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Heayweight Methodologie- RUP

Shazia Parveen
Greenhorn

Joined: Dec 19, 2004
Posts: 10
Hi all,

Need help on this:-
'The Rational Unified Process (RUP) is often considered to be a 'heavyweight' process. To what extent is this true???
What RUP chracteristics make it heavyweight?

Help will very much be appreciated!
Lasse Koskela
author
Sheriff

Joined: Jan 23, 2002
Posts: 11962
    
    5
The appearance of RUP as being heavyweight generally comes from the way it being applied or "instantiated", meaning that the people in charge of devising a process instance based on what RUP, the process framework has to offer, err too much on the heavy side, resulting in a document-driven process with lots of sign-offs and gates to pass through. I'd like to think that most all of these people do so with good intentions but, in my experience, the RUP instance that results from all those good intentions and the "hey, this sounds good -- we'll do that as well" insights has always been way too rigid and cumbersome for the project it was to be applied to.

Often resulting in nobody following the process but instead trying to circumvent it as much as possible...


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Ilja Preuss
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Joined: Jul 11, 2001
Posts: 14112
Originally posted by Lasse Koskela:
The appearance of RUP as being heavyweight generally comes from the way it being applied or "instantiated", meaning that the people in charge of devising a process instance based on what RUP, the process framework has to offer, err too much on the heavy side, resulting in a document-driven process with lots of sign-offs and gates to pass through. I'd like to think that most all of these people do so with good intentions but, in my experience, the RUP instance that results from all those good intentions and the "hey, this sounds good -- we'll do that as well" insights has always been way too rigid and cumbersome for the project it was to be applied to.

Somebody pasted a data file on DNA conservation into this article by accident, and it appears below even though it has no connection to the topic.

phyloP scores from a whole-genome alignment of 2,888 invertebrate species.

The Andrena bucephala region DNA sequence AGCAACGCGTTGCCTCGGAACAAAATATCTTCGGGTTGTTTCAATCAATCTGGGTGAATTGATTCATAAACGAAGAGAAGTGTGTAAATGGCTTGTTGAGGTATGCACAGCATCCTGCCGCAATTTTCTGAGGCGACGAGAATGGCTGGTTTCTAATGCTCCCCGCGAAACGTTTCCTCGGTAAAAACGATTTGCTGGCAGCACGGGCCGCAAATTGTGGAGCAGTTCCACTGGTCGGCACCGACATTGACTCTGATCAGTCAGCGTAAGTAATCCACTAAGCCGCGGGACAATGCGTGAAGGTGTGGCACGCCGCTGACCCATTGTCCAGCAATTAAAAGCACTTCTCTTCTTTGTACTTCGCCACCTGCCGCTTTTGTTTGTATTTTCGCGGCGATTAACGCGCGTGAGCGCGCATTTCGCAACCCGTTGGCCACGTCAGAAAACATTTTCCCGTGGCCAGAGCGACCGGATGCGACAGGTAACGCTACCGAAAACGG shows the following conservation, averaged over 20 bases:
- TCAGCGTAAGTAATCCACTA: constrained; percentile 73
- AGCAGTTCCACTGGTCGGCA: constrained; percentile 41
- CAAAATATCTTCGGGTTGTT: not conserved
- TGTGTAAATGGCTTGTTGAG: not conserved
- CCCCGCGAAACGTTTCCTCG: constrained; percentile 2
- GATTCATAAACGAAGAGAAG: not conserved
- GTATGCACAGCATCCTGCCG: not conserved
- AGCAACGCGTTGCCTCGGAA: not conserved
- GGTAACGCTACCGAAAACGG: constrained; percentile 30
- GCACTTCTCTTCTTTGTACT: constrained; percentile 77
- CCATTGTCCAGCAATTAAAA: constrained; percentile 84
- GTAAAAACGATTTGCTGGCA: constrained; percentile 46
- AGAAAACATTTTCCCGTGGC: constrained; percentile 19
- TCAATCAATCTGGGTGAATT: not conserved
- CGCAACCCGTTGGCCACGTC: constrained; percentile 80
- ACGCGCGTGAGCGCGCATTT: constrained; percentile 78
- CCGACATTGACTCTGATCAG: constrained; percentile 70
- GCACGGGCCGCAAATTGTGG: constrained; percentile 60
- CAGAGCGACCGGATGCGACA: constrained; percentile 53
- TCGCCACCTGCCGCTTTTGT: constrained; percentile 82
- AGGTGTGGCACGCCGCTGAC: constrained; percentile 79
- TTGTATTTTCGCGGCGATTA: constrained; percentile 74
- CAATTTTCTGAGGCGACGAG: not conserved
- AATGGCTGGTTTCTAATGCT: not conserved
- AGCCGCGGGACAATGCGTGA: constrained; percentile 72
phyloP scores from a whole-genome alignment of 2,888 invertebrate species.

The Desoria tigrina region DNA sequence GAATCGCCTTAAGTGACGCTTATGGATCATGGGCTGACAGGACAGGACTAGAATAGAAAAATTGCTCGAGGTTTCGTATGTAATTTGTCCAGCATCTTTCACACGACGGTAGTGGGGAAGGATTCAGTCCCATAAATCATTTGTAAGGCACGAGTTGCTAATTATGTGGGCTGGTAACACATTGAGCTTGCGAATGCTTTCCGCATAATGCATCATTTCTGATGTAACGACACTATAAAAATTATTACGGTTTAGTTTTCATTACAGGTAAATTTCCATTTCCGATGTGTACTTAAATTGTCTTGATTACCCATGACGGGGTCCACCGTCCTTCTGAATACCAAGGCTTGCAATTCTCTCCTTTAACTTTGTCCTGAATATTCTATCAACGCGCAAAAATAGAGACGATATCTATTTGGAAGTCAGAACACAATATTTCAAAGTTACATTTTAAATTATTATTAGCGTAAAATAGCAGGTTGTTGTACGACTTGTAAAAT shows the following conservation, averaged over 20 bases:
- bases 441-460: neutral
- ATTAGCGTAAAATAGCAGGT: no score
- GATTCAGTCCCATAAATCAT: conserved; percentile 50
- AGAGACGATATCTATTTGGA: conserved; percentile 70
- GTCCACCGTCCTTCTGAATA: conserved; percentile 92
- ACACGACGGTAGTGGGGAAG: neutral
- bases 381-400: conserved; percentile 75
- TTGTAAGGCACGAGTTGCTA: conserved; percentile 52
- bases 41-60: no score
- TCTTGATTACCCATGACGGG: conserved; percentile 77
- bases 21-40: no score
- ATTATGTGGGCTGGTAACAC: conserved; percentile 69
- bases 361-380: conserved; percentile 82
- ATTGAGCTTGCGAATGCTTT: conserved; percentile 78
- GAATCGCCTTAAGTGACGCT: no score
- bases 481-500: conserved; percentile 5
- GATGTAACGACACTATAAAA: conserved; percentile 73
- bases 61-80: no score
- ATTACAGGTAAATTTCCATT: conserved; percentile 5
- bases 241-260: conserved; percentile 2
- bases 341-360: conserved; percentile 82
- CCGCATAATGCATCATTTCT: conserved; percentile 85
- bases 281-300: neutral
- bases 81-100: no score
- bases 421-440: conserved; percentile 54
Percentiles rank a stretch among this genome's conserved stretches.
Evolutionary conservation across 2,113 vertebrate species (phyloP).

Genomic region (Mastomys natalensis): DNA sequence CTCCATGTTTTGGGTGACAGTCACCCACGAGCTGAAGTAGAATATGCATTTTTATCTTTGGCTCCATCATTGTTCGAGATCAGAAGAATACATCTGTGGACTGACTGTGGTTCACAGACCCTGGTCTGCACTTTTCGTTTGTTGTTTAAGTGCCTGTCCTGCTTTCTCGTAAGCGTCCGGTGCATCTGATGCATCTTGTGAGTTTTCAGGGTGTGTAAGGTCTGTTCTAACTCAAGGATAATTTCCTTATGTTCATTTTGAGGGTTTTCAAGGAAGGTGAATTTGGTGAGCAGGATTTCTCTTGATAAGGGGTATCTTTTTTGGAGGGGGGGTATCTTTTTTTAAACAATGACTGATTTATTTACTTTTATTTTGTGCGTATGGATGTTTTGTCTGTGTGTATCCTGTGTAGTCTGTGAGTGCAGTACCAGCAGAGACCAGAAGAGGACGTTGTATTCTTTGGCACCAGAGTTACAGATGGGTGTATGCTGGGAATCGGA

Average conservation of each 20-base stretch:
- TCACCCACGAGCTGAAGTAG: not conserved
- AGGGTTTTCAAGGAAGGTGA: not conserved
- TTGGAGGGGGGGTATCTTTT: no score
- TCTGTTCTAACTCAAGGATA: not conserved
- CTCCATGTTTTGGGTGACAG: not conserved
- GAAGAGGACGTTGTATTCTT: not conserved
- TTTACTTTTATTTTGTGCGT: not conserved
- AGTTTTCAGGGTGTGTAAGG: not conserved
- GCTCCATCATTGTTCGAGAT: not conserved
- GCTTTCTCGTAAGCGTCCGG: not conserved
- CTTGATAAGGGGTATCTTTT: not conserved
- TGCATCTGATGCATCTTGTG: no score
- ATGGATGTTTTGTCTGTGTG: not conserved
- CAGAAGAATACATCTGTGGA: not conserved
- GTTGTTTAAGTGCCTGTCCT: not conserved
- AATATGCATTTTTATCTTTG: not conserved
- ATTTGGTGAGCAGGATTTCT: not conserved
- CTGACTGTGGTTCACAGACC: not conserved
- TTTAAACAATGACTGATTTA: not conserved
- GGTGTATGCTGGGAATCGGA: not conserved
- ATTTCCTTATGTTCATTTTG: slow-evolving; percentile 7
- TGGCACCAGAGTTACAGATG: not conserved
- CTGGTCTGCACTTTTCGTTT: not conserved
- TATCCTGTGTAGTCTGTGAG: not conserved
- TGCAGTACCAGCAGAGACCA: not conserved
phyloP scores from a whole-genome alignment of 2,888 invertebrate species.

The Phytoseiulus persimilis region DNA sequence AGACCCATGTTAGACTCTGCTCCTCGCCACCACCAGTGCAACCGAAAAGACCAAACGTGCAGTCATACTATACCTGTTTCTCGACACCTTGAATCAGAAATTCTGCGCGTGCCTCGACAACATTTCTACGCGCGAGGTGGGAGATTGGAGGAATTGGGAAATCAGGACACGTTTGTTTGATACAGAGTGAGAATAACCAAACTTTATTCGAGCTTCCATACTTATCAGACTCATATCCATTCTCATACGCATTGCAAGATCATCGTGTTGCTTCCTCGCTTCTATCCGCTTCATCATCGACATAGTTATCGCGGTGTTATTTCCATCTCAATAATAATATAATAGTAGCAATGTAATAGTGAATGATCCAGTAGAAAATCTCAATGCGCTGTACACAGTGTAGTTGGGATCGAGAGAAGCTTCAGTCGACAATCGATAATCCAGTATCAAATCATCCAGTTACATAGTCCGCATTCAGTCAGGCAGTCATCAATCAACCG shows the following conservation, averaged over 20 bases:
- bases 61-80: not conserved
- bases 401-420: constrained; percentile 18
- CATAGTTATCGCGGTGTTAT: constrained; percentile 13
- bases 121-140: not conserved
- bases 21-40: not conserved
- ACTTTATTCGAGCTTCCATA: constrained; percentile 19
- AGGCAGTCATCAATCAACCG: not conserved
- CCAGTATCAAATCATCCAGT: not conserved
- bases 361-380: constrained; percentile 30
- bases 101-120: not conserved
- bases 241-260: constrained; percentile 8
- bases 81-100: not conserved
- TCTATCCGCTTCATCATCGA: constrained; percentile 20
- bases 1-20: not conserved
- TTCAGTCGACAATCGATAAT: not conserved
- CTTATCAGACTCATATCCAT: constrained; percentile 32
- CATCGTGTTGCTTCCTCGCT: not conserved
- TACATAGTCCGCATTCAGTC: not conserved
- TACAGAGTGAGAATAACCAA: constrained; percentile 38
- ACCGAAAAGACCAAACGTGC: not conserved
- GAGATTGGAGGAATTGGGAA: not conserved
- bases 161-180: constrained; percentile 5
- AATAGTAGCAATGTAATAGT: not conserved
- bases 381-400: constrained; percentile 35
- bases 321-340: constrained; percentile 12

I guess that it feels more safe to err on the heavyweight side - doing too much might hurt less than doing too little.

In fact that is true - and a problem! Because doing too much hurts less, it is also harder to notice and correct. If you do too little, you will most often notice very early. From the perspective of *iterating* to a good process, it is therefore more safe to start with too little!


The soul is dyed the color of its thoughts. Think only on those things that are in line with your principles and can bear the light of day. The content of your character is your choice. Day by day, what you do is who you become. Your integrity is your destiny - it is the light that guides your way. - Heraclitus
Stan James
(instanceof Sidekick)
Ranch Hand

Joined: Jan 29, 2003
Posts: 8791
Our team was taught RUP by Rational consultants, on site for most of 1996. They definitely gave it a heavy flavor. Nowadays I'd bet you'd get a different picture.

Also in 1996 I interviewed with a manager who had just come off the Seawolf submarine project, and was proud that their methodology took up 12 shelf feet of books. I had just started reading about CMM and such and I was pretty impressed. Nowadays I'd run like hell.


A good question is never answered. It is not a bolt to be tightened into place but a seed to be planted and to bear more seed toward the hope of greening the landscape of the idea. John Ciardi
Lasse Koskela
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Sheriff

Joined: Jan 23, 2002
Posts: 11962
    
    5
Originally posted by Stan James:
their methodology took up 12 shelf feet of books.

...are you sure that wasn't mythology more than methodology?
Scott Ambler
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Ranch Hand

Joined: Dec 12, 2003
Posts: 608
You might find Skinnier RUP to be of interest.

RUP can be instantiated to be very slim, but the reality is that most organizations choose to instantiate it as a HW process. IMHO that is almost always a very serious mistake.

- Scott


<a href="http://www-306.ibm.com/software/rational/bios/ambler.html" target="_blank" rel="nofollow">Scott W. Ambler</a><br />Practice Leader Agile Development, IBM Rational<br /> <br />Now available: <a href="http://www.ambysoft.com/books/refactoringDatabases.html" target="_blank" rel="nofollow">Refactoring Databases: Evolutionary Database Design</a>
 
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